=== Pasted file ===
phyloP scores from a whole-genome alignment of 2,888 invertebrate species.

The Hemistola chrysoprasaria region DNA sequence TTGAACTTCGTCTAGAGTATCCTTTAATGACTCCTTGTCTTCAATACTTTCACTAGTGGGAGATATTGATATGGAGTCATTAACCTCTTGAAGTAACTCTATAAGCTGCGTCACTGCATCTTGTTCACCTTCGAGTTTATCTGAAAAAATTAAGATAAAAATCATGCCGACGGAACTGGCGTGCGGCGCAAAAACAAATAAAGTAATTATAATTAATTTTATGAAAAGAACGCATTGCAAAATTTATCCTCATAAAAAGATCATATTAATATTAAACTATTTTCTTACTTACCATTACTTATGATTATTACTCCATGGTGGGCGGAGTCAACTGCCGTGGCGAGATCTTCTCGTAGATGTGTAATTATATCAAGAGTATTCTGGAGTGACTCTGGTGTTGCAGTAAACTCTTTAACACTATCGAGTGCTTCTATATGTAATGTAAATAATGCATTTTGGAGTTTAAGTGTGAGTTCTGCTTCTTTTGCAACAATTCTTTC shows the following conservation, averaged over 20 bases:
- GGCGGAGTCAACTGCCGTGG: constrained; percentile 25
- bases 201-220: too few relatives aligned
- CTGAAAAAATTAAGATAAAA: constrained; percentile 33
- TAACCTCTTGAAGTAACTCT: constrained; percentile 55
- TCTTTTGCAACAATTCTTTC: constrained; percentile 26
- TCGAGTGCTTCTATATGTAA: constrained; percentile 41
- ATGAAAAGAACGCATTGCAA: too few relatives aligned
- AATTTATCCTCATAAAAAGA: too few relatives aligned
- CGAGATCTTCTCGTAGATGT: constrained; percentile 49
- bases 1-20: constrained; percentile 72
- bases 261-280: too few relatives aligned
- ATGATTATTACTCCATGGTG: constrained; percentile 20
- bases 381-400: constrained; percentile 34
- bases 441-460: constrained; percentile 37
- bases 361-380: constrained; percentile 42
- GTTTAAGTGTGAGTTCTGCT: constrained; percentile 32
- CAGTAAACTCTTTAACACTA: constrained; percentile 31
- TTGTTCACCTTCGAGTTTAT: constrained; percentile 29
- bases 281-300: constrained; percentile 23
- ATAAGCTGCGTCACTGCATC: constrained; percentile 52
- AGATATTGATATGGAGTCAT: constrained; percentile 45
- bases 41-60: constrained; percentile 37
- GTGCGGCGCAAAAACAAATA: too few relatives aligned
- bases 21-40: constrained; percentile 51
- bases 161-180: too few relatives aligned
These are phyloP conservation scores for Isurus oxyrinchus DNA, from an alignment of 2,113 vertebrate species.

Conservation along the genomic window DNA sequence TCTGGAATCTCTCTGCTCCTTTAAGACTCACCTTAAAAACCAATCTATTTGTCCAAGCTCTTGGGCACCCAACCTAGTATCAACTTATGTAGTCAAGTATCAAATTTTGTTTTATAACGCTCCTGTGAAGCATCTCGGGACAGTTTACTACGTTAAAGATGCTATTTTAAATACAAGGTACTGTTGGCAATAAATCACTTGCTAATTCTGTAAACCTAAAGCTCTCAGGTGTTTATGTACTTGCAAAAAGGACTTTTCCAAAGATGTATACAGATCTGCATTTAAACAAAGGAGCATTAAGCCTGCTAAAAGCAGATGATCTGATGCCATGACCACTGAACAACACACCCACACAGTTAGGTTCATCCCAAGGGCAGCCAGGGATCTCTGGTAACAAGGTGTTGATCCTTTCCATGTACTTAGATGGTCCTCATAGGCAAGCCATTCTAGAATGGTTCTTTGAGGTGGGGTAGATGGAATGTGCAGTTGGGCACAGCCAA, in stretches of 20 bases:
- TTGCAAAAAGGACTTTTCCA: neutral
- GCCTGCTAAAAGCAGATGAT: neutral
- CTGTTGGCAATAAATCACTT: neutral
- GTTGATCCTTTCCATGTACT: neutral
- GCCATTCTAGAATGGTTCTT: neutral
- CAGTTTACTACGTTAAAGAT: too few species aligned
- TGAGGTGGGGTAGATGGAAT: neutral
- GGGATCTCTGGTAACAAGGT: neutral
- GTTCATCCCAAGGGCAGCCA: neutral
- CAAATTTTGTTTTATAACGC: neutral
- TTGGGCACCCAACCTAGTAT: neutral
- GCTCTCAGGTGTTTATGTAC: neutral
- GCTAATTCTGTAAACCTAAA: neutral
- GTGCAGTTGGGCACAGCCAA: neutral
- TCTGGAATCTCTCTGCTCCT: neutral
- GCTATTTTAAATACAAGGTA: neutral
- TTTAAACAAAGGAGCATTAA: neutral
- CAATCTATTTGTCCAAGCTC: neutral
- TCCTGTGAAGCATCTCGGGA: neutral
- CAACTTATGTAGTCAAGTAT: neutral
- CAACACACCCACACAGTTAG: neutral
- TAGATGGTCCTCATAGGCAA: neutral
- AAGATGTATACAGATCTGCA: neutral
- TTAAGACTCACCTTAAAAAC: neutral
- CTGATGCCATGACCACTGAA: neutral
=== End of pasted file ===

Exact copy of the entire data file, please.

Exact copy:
phyloP scores from a whole-genome alignment of 2,888 invertebrate species.

The Hemistola chrysoprasaria region DNA sequence TTGAACTTCGTCTAGAGTATCCTTTAATGACTCCTTGTCTTCAATACTTTCACTAGTGGGAGATATTGATATGGAGTCATTAACCTCTTGAAGTAACTCTATAAGCTGCGTCACTGCATCTTGTTCACCTTCGAGTTTATCTGAAAAAATTAAGATAAAAATCATGCCGACGGAACTGGCGTGCGGCGCAAAAACAAATAAAGTAATTATAATTAATTTTATGAAAAGAACGCATTGCAAAATTTATCCTCATAAAAAGATCATATTAATATTAAACTATTTTCTTACTTACCATTACTTATGATTATTACTCCATGGTGGGCGGAGTCAACTGCCGTGGCGAGATCTTCTCGTAGATGTGTAATTATATCAAGAGTATTCTGGAGTGACTCTGGTGTTGCAGTAAACTCTTTAACACTATCGAGTGCTTCTATATGTAATGTAAATAATGCATTTTGGAGTTTAAGTGTGAGTTCTGCTTCTTTTGCAACAATTCTTTC shows the following conservation, averaged over 20 bases:
- GGCGGAGTCAACTGCCGTGG: constrained; percentile 25
- bases 201-220: too few relatives aligned
- CTGAAAAAATTAAGATAAAA: constrained; percentile 33
- TAACCTCTTGAAGTAACTCT: constrained; percentile 55
- TCTTTTGCAACAATTCTTTC: constrained; percentile 26
- TCGAGTGCTTCTATATGTAA: constrained; percentile 41
- ATGAAAAGAACGCATTGCAA: too few relatives aligned
- AATTTATCCTCATAAAAAGA: too few relatives aligned
- CGAGATCTTCTCGTAGATGT: constrained; percentile 49
- bases 1-20: constrained; percentile 72
- bases 261-280: too few relatives aligned
- ATGATTATTACTCCATGGTG: constrained; percentile 20
- bases 381-400: constrained; percentile 34
- bases 441-460: constrained; percentile 37
- bases 361-380: constrained; percentile 42
- GTTTAAGTGTGAGTTCTGCT: constrained; percentile 32
- CAGTAAACTCTTTAACACTA: constrained; percentile 31
- TTGTTCACCTTCGAGTTTAT: constrained; percentile 29
- bases 281-300: constrained; percentile 23
- ATAAGCTGCGTCACTGCATC: constrained; percentile 52
- AGATATTGATATGGAGTCAT: constrained; percentile 45
- bases 41-60: constrained; percentile 37
- GTGCGGCGCAAAAACAAATA: too few relatives aligned
- bases 21-40: constrained; percentile 51
- bases 161-180: too few relatives aligned
These are phyloP conservation scores for Isurus oxyrinchus DNA, from an alignment of 2,113 vertebrate species.

Conservation along the genomic window DNA sequence TCTGGAATCTCTCTGCTCCTTTAAGACTCACCTTAAAAACCAATCTATTTGTCCAAGCTCTTGGGCACCCAACCTAGTATCAACTTATGTAGTCAAGTATCAAATTTTGTTTTATAACGCTCCTGTGAAGCATCTCGGGACAGTTTACTACGTTAAAGATGCTATTTTAAATACAAGGTACTGTTGGCAATAAATCACTTGCTAATTCTGTAAACCTAAAGCTCTCAGGTGTTTATGTACTTGCAAAAAGGACTTTTCCAAAGATGTATACAGATCTGCATTTAAACAAAGGAGCATTAAGCCTGCTAAAAGCAGATGATCTGATGCCATGACCACTGAACAACACACCCACACAGTTAGGTTCATCCCAAGGGCAGCCAGGGATCTCTGGTAACAAGGTGTTGATCCTTTCCATGTACTTAGATGGTCCTCATAGGCAAGCCATTCTAGAATGGTTCTTTGAGGTGGGGTAGATGGAATGTGCAGTTGGGCACAGCCAA, in stretches of 20 bases:
- TTGCAAAAAGGACTTTTCCA: neutral
- GCCTGCTAAAAGCAGATGAT: neutral
- CTGTTGGCAATAAATCACTT: neutral
- GTTGATCCTTTCCATGTACT: neutral
- GCCATTCTAGAATGGTTCTT: neutral
- CAGTTTACTACGTTAAAGAT: too few species aligned
- TGAGGTGGGGTAGATGGAAT: neutral
- GGGATCTCTGGTAACAAGGT: neutral
- GTTCATCCCAAGGGCAGCCA: neutral
- CAAATTTTGTTTTATAACGC: neutral
- TTGGGCACCCAACCTAGTAT: neutral
- GCTCTCAGGTGTTTATGTAC: neutral
- GCTAATTCTGTAAACCTAAA: neutral
- GTGCAGTTGGGCACAGCCAA: neutral
- TCTGGAATCTCTCTGCTCCT: neutral
- GCTATTTTAAATACAAGGTA: neutral
- TTTAAACAAAGGAGCATTAA: neutral
- CAATCTATTTGTCCAAGCTC: neutral
- TCCTGTGAAGCATCTCGGGA: neutral
- CAACTTATGTAGTCAAGTAT: neutral
- CAACACACCCACACAGTTAG: neutral
- TAGATGGTCCTCATAGGCAA: neutral
- AAGATGTATACAGATCTGCA: neutral
- TTAAGACTCACCTTAAAAAC: neutral
- CTGATGCCATGACCACTGAA: neutral